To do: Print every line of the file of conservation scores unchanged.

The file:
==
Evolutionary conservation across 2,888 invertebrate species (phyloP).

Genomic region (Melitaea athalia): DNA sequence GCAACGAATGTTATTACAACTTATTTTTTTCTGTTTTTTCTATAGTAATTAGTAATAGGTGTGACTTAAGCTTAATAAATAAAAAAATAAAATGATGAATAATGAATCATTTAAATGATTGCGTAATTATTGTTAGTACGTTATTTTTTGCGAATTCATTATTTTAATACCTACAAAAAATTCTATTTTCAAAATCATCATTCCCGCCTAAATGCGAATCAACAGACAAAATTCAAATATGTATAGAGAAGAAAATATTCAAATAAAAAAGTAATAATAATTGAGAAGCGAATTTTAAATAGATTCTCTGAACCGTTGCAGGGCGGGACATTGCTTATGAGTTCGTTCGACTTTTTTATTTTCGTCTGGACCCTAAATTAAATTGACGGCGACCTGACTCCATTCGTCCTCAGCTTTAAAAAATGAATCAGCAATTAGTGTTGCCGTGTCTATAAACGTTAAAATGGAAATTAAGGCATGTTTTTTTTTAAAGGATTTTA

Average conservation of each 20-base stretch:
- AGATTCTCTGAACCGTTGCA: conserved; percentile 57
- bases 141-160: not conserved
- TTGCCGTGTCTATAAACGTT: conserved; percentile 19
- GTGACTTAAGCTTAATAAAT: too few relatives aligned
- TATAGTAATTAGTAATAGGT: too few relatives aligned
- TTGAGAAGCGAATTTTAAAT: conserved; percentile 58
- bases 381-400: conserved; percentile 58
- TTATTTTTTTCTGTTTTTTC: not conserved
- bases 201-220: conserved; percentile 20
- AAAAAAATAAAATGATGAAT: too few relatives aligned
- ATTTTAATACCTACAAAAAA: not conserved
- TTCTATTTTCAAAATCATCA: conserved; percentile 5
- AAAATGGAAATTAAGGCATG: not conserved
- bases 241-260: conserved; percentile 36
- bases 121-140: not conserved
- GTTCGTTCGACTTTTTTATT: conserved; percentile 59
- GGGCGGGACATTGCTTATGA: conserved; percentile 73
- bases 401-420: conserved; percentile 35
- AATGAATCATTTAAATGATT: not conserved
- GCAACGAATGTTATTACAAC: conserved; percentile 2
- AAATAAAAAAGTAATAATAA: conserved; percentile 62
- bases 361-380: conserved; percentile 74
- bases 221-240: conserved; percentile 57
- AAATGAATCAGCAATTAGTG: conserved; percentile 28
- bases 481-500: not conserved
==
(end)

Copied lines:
Evolutionary conservation across 2,888 invertebrate species (phyloP).

Genomic region (Melitaea athalia): DNA sequence GCAACGAATGTTATTACAACTTATTTTTTTCTGTTTTTTCTATAGTAATTAGTAATAGGTGTGACTTAAGCTTAATAAATAAAAAAATAAAATGATGAATAATGAATCATTTAAATGATTGCGTAATTATTGTTAGTACGTTATTTTTTGCGAATTCATTATTTTAATACCTACAAAAAATTCTATTTTCAAAATCATCATTCCCGCCTAAATGCGAATCAACAGACAAAATTCAAATATGTATAGAGAAGAAAATATTCAAATAAAAAAGTAATAATAATTGAGAAGCGAATTTTAAATAGATTCTCTGAACCGTTGCAGGGCGGGACATTGCTTATGAGTTCGTTCGACTTTTTTATTTTCGTCTGGACCCTAAATTAAATTGACGGCGACCTGACTCCATTCGTCCTCAGCTTTAAAAAATGAATCAGCAATTAGTGTTGCCGTGTCTATAAACGTTAAAATGGAAATTAAGGCATGTTTTTTTTTAAAGGATTTTA

Average conservation of each 20-base stretch:
- AGATTCTCTGAACCGTTGCA: conserved; percentile 57
- bases 141-160: not conserved
- TTGCCGTGTCTATAAACGTT: conserved; percentile 19
- GTGACTTAAGCTTAATAAAT: too few relatives aligned
- TATAGTAATTAGTAATAGGT: too few relatives aligned
- TTGAGAAGCGAATTTTAAAT: conserved; percentile 58
- bases 381-400: conserved; percentile 58
- TTATTTTTTTCTGTTTTTTC: not conserved
- bases 201-220: conserved; percentile 20
- AAAAAAATAAAATGATGAAT: too few relatives aligned
- ATTTTAATACCTACAAAAAA: not conserved
- TTCTATTTTCAAAATCATCA: conserved; percentile 5
- AAAATGGAAATTAAGGCATG: not conserved
- bases 241-260: conserved; percentile 36
- bases 121-140: not conserved
- GTTCGTTCGACTTTTTTATT: conserved; percentile 59
- GGGCGGGACATTGCTTATGA: conserved; percentile 73
- bases 401-420: conserved; percentile 35
- AATGAATCATTTAAATGATT: not conserved
- GCAACGAATGTTATTACAAC: conserved; percentile 2
- AAATAAAAAAGTAATAATAA: conserved; percentile 62
- bases 361-380: conserved; percentile 74
- bases 221-240: conserved; percentile 57
- AAATGAATCAGCAATTAGTG: conserved; percentile 28
- bases 481-500: not conserved